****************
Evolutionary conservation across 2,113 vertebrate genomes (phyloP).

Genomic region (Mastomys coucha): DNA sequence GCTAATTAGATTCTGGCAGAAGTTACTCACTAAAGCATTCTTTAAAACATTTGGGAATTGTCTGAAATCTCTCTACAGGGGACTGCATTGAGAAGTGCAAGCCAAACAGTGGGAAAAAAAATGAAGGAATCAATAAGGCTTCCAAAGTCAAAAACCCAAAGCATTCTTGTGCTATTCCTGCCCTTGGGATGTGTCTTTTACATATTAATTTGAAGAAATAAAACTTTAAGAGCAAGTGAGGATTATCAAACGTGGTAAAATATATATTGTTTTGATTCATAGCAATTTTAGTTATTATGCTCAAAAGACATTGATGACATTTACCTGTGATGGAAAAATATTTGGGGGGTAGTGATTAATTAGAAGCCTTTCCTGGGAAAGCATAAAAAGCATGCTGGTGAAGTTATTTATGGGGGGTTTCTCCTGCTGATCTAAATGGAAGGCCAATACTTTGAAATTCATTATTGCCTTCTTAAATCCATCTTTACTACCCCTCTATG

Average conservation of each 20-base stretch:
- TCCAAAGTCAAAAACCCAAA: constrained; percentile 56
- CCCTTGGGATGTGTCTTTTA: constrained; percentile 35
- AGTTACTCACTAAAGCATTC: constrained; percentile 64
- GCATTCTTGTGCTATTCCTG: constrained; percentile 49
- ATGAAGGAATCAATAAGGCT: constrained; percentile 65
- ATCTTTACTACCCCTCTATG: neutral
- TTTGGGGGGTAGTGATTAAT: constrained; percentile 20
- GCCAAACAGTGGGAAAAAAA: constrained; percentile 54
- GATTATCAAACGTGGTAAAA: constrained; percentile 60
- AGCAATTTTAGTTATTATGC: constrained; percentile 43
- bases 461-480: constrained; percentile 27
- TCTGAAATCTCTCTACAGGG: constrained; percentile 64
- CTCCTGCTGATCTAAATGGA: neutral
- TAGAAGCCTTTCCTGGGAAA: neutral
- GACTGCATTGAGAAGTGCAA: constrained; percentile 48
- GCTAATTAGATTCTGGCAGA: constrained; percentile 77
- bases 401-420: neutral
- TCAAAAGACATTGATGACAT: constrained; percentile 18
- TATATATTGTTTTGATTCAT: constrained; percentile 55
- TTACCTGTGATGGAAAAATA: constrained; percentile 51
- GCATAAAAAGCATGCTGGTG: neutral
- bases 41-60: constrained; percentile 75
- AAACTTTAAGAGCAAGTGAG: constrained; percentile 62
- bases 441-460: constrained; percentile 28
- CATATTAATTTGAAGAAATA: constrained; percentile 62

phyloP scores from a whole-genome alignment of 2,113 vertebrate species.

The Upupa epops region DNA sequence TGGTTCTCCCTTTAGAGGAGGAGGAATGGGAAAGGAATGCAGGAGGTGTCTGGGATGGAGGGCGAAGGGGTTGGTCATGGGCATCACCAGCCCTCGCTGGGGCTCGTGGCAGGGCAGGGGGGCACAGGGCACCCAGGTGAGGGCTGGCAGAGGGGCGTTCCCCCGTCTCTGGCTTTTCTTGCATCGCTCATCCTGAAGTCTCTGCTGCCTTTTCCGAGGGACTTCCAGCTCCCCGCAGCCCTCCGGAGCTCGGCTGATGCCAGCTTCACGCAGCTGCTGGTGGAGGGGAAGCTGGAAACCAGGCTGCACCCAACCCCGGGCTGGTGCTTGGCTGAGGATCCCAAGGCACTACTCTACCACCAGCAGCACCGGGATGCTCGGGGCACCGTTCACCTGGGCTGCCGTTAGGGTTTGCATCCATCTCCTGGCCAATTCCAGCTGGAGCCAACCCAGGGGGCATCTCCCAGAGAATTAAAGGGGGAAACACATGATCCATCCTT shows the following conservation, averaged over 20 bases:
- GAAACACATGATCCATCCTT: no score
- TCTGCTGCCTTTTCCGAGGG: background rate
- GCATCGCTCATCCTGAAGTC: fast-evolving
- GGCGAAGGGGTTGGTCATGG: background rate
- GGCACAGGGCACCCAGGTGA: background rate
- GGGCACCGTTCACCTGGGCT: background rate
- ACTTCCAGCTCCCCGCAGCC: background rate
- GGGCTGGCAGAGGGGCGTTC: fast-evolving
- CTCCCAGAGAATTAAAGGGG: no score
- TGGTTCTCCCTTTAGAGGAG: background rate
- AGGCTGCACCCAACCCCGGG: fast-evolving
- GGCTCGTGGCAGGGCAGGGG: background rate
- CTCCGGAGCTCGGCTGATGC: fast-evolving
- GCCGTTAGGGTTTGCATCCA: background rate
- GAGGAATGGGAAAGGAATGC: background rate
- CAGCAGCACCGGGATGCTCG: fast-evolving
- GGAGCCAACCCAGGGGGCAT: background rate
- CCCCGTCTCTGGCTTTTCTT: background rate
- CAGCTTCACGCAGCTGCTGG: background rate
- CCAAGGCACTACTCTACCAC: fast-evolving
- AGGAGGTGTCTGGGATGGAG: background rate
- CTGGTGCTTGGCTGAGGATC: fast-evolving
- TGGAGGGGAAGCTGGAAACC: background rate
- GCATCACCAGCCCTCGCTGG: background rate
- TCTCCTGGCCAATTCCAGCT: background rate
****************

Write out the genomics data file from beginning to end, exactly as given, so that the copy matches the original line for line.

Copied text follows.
Evolutionary conservation across 2,113 vertebrate genomes (phyloP).

Genomic region (Mastomys coucha): DNA sequence GCTAATTAGATTCTGGCAGAAGTTACTCACTAAAGCATTCTTTAAAACATTTGGGAATTGTCTGAAATCTCTCTACAGGGGACTGCATTGAGAAGTGCAAGCCAAACAGTGGGAAAAAAAATGAAGGAATCAATAAGGCTTCCAAAGTCAAAAACCCAAAGCATTCTTGTGCTATTCCTGCCCTTGGGATGTGTCTTTTACATATTAATTTGAAGAAATAAAACTTTAAGAGCAAGTGAGGATTATCAAACGTGGTAAAATATATATTGTTTTGATTCATAGCAATTTTAGTTATTATGCTCAAAAGACATTGATGACATTTACCTGTGATGGAAAAATATTTGGGGGGTAGTGATTAATTAGAAGCCTTTCCTGGGAAAGCATAAAAAGCATGCTGGTGAAGTTATTTATGGGGGGTTTCTCCTGCTGATCTAAATGGAAGGCCAATACTTTGAAATTCATTATTGCCTTCTTAAATCCATCTTTACTACCCCTCTATG

Average conservation of each 20-base stretch:
- TCCAAAGTCAAAAACCCAAA: constrained; percentile 56
- CCCTTGGGATGTGTCTTTTA: constrained; percentile 35
- AGTTACTCACTAAAGCATTC: constrained; percentile 64
- GCATTCTTGTGCTATTCCTG: constrained; percentile 49
- ATGAAGGAATCAATAAGGCT: constrained; percentile 65
- ATCTTTACTACCCCTCTATG: neutral
- TTTGGGGGGTAGTGATTAAT: constrained; percentile 20
- GCCAAACAGTGGGAAAAAAA: constrained; percentile 54
- GATTATCAAACGTGGTAAAA: constrained; percentile 60
- AGCAATTTTAGTTATTATGC: constrained; percentile 43
- bases 461-480: constrained; percentile 27
- TCTGAAATCTCTCTACAGGG: constrained; percentile 64
- CTCCTGCTGATCTAAATGGA: neutral
- TAGAAGCCTTTCCTGGGAAA: neutral
- GACTGCATTGAGAAGTGCAA: constrained; percentile 48
- GCTAATTAGATTCTGGCAGA: constrained; percentile 77
- bases 401-420: neutral
- TCAAAAGACATTGATGACAT: constrained; percentile 18
- TATATATTGTTTTGATTCAT: constrained; percentile 55
- TTACCTGTGATGGAAAAATA: constrained; percentile 51
- GCATAAAAAGCATGCTGGTG: neutral
- bases 41-60: constrained; percentile 75
- AAACTTTAAGAGCAAGTGAG: constrained; percentile 62
- bases 441-460: constrained; percentile 28
- CATATTAATTTGAAGAAATA: constrained; percentile 62

phyloP scores from a whole-genome alignment of 2,113 vertebrate species.

The Upupa epops region DNA sequence TGGTTCTCCCTTTAGAGGAGGAGGAATGGGAAAGGAATGCAGGAGGTGTCTGGGATGGAGGGCGAAGGGGTTGGTCATGGGCATCACCAGCCCTCGCTGGGGCTCGTGGCAGGGCAGGGGGGCACAGGGCACCCAGGTGAGGGCTGGCAGAGGGGCGTTCCCCCGTCTCTGGCTTTTCTTGCATCGCTCATCCTGAAGTCTCTGCTGCCTTTTCCGAGGGACTTCCAGCTCCCCGCAGCCCTCCGGAGCTCGGCTGATGCCAGCTTCACGCAGCTGCTGGTGGAGGGGAAGCTGGAAACCAGGCTGCACCCAACCCCGGGCTGGTGCTTGGCTGAGGATCCCAAGGCACTACTCTACCACCAGCAGCACCGGGATGCTCGGGGCACCGTTCACCTGGGCTGCCGTTAGGGTTTGCATCCATCTCCTGGCCAATTCCAGCTGGAGCCAACCCAGGGGGCATCTCCCAGAGAATTAAAGGGGGAAACACATGATCCATCCTT shows the following conservation, averaged over 20 bases:
- GAAACACATGATCCATCCTT: no score
- TCTGCTGCCTTTTCCGAGGG: background rate
- GCATCGCTCATCCTGAAGTC: fast-evolving
- GGCGAAGGGGTTGGTCATGG: background rate
- GGCACAGGGCACCCAGGTGA: background rate
- GGGCACCGTTCACCTGGGCT: background rate
- ACTTCCAGCTCCCCGCAGCC: background rate
- GGGCTGGCAGAGGGGCGTTC: fast-evolving
- CTCCCAGAGAATTAAAGGGG: no score
- TGGTTCTCCCTTTAGAGGAG: background rate
- AGGCTGCACCCAACCCCGGG: fast-evolving
- GGCTCGTGGCAGGGCAGGGG: background rate
- CTCCGGAGCTCGGCTGATGC: fast-evolving
- GCCGTTAGGGTTTGCATCCA: background rate
- GAGGAATGGGAAAGGAATGC: background rate
- CAGCAGCACCGGGATGCTCG: fast-evolving
- GGAGCCAACCCAGGGGGCAT: background rate
- CCCCGTCTCTGGCTTTTCTT: background rate
- CAGCTTCACGCAGCTGCTGG: background rate
- CCAAGGCACTACTCTACCAC: fast-evolving
- AGGAGGTGTCTGGGATGGAG: background rate
- CTGGTGCTTGGCTGAGGATC: fast-evolving
- TGGAGGGGAAGCTGGAAACC: background rate
- GCATCACCAGCCCTCGCTGG: background rate
- TCTCCTGGCCAATTCCAGCT: background rate